Whether we talk about telemedicine, telecare, metaverse, wearables or other breakthrough technologies, the starting point for considering their implications for care is what connects us: trust between individuals. Having someone “tinker” with your body requires you to submit to that person’s expertise. The confidential connection (“trusted link”) is the starting point for being able to receive and deliver care.
Before I, as a doctor, can help my patients, we must be able to tune in to each other. For example, if I am counseling someone, I need a lot of input for my actions. I can only achieve this by thoroughly reviewing the patient’s health data, recognizing the expectations, and then matching them with my capabilities in terms of my expertise, knowledge and experience.
Conversely, the patient must be able to tune in to me: how the development of the disease is expected, how I evaluate this development, and how I evaluate it as facts from the medical records and from what I experience when we are in contact. What possible treatment might mean for him/her in a particular situation, and what are my additional recommendations?
Longing for values that have been forgotten
By being able to adapt to and communicate with patients seamlessly, you make a big difference as a doctor. This is the most important skill of a Data-Driven Doctor: the ability to tune into the other person. However, it requires altogether abandoning prejudices, thinking outside the biases, and putting yourself in the patient’s position by literally “walking in their shoes.” This is no soft skill; this is professionalism. To open up to the other person, trust is essential. There is a reason why consultations take place behind doors: confidentiality. No matter how many performance and quality indicators are developed, the real value lies in a thorough understanding of the person seeking help.
Frequently heard terms such as “empathetic doctor,” “patient-centricity,” “shared-decision making” seem to make it painfully clear that today’s situation leaves much to be desired and needs to change. Knowledge, experience, and expertise are one thing; the other is how it is applied to the patient during the visit.
Even more surprising is that these skills are often considered soft in medical practice. The current model promotes doctors with a business-like approach equipped with hard medical knowledge. However, paradoxically, medical knowledge is not only the information acquired at the university, from books or research papers but also that gained by observations and being open to the other person.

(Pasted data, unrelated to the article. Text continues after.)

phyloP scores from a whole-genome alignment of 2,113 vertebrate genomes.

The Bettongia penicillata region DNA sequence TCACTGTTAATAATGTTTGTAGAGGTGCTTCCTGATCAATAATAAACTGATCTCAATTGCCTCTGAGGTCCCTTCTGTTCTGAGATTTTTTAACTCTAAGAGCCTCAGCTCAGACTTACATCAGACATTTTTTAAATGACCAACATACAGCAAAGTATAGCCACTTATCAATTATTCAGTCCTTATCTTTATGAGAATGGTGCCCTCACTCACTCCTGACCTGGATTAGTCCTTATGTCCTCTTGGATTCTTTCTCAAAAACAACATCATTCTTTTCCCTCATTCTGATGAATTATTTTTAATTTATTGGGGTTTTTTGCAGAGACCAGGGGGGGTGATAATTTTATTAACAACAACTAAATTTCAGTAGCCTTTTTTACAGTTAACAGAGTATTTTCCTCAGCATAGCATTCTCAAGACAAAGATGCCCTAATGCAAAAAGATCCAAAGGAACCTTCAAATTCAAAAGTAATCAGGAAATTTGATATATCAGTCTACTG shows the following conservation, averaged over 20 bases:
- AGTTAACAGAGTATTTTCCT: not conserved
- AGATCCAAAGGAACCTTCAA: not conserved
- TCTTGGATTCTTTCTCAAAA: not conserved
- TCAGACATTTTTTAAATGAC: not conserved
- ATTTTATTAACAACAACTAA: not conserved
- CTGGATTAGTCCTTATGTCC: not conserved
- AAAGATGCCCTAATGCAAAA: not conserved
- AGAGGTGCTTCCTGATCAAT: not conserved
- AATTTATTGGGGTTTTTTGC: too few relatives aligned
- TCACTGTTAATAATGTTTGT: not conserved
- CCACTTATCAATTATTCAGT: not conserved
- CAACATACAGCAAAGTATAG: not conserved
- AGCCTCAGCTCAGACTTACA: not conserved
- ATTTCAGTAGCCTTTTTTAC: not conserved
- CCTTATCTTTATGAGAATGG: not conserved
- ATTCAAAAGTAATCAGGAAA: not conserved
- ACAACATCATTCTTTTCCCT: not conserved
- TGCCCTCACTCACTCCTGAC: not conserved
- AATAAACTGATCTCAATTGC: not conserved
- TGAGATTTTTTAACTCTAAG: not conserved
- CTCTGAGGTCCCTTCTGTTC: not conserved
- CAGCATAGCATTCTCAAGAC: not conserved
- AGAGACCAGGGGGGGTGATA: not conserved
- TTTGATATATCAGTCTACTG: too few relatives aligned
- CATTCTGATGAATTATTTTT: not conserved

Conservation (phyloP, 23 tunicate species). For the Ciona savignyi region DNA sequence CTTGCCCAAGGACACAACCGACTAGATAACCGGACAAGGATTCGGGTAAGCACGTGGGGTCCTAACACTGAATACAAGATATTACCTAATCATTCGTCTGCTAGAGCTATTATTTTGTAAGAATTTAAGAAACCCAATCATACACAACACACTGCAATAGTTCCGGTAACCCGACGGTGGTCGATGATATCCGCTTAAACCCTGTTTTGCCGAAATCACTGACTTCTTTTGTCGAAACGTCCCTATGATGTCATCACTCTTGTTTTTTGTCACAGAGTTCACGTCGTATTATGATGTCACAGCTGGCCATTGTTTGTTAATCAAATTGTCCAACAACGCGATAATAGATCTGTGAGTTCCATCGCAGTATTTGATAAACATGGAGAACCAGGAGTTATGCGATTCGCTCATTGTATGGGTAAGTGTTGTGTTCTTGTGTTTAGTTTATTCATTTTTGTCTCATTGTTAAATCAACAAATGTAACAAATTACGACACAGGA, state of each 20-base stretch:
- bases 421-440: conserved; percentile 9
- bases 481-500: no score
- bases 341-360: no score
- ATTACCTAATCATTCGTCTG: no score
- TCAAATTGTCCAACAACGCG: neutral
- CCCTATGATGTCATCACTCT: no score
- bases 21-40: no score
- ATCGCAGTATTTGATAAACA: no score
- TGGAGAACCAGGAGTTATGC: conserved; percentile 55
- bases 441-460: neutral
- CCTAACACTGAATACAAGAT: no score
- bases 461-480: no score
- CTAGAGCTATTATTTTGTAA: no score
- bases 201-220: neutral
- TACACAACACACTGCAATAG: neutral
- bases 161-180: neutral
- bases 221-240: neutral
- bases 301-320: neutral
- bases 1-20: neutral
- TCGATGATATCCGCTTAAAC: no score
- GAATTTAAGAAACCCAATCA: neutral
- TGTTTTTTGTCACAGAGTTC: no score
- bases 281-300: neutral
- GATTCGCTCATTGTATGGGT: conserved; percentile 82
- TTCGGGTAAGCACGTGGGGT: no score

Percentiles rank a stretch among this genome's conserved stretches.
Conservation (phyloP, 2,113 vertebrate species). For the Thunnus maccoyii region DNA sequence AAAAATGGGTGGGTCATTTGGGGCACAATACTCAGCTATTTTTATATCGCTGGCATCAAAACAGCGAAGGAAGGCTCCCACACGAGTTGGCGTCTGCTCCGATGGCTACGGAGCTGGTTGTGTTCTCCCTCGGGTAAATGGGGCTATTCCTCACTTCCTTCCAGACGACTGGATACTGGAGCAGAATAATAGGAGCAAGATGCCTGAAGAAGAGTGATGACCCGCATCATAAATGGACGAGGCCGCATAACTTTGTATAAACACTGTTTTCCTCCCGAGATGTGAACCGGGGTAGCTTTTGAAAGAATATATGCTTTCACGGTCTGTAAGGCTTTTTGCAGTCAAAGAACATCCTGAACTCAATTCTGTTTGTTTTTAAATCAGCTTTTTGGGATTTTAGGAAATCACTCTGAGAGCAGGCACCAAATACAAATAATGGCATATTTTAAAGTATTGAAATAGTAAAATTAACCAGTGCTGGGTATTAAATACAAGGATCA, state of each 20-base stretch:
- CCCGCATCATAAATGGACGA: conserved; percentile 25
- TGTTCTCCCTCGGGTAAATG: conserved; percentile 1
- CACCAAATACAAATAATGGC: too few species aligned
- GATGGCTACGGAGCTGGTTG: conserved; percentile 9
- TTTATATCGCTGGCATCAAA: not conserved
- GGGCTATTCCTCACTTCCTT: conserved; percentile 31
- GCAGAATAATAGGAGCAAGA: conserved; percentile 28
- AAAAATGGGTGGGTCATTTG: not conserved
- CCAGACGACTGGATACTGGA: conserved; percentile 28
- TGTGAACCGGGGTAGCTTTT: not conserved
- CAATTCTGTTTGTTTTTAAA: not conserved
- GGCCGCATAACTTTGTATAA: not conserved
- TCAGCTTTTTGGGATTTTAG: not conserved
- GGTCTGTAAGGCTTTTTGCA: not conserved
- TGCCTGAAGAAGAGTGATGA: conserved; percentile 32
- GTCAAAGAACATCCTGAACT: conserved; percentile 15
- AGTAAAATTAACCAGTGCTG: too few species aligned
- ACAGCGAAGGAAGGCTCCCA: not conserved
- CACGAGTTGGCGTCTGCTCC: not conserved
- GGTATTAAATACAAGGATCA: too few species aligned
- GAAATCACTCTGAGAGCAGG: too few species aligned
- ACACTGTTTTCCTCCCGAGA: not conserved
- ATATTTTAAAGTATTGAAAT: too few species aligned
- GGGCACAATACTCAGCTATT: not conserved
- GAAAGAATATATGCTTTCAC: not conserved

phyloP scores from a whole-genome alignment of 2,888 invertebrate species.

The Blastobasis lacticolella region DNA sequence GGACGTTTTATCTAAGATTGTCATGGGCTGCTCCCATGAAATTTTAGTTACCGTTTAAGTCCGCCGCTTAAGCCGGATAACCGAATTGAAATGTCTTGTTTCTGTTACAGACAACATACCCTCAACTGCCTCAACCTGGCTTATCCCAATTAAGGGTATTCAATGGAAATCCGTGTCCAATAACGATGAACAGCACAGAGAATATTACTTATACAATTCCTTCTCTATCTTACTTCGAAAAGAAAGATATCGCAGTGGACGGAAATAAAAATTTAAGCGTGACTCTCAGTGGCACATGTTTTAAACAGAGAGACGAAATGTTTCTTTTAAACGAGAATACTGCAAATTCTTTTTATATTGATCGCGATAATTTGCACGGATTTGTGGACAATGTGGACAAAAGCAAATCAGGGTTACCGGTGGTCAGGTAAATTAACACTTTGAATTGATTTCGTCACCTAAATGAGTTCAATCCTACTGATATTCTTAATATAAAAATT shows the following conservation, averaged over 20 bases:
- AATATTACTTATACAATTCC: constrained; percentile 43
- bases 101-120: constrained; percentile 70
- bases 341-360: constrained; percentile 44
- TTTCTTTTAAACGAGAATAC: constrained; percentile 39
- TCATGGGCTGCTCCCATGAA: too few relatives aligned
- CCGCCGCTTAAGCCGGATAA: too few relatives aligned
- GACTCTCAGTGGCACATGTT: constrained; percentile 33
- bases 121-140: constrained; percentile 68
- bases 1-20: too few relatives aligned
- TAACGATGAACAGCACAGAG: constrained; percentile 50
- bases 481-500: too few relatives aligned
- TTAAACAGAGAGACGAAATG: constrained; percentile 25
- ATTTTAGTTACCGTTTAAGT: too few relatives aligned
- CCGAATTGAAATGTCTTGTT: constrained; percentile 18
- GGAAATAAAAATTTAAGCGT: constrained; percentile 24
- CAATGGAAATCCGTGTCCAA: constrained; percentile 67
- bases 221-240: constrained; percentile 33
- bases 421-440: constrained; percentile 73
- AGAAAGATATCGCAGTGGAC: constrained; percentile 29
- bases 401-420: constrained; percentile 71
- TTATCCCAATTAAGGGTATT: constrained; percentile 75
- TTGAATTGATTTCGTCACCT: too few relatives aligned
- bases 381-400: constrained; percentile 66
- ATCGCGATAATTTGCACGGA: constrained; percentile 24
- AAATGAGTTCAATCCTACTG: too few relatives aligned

Reconciling science with empathy
Knowing each other well, what each other’s expectations and experiences are – and being open to each other and to improving communication – a trusted relationship is built. Unfortunately, this is where we lag behind. Strange, isn’t it? When you want a haircut or a change in hairstyle, you go to your favorite and trusted barber. You know that they will understand and implement your idea of self. What about a visit to the doctor?
The clinical course is key to gaining knowledge about personality and illness, how they are presented and reported, and how and if you can respond to them as a doctor. How can you facilitate the patient’s control over their own health? Can you reduce some of their worries and sometimes – even if for a short time – take them over? At the same time, as a doctor, you never take off your clinical glasses. You honestly, but with empathy, communicate the facts, the diagnosis, the implications for the patient and the options on the table.
Digital enabler for doctor-patient synergy
This foundation is the basis of care rooted in the Hippocratic Oath. It cannot be measured or legally defined. It cannot be put in the form of checklists or quality control.
It is a purely human element of the medical profession, in which mutual trust clearly determines the success of therapy.
In this confidential context, ethical dilemmas are solvable, however pronounced and painful they may sometimes be. It is now up to us to seize this opportunity and not leave it to a few to determine how we want to deliver and receive (digital) care.
If we go back to the core values of the doctor making a promise to the patient and society of the best health and care under conditions of confidentiality (the Hippocratic Oath), the data-driven doctor and his patient (society) lead the technology and take care of the information, including digitally.
It starts with a matching process between doctor and patient, open communication that relies on a trusted connection as a requirement for information (data) to be valuable.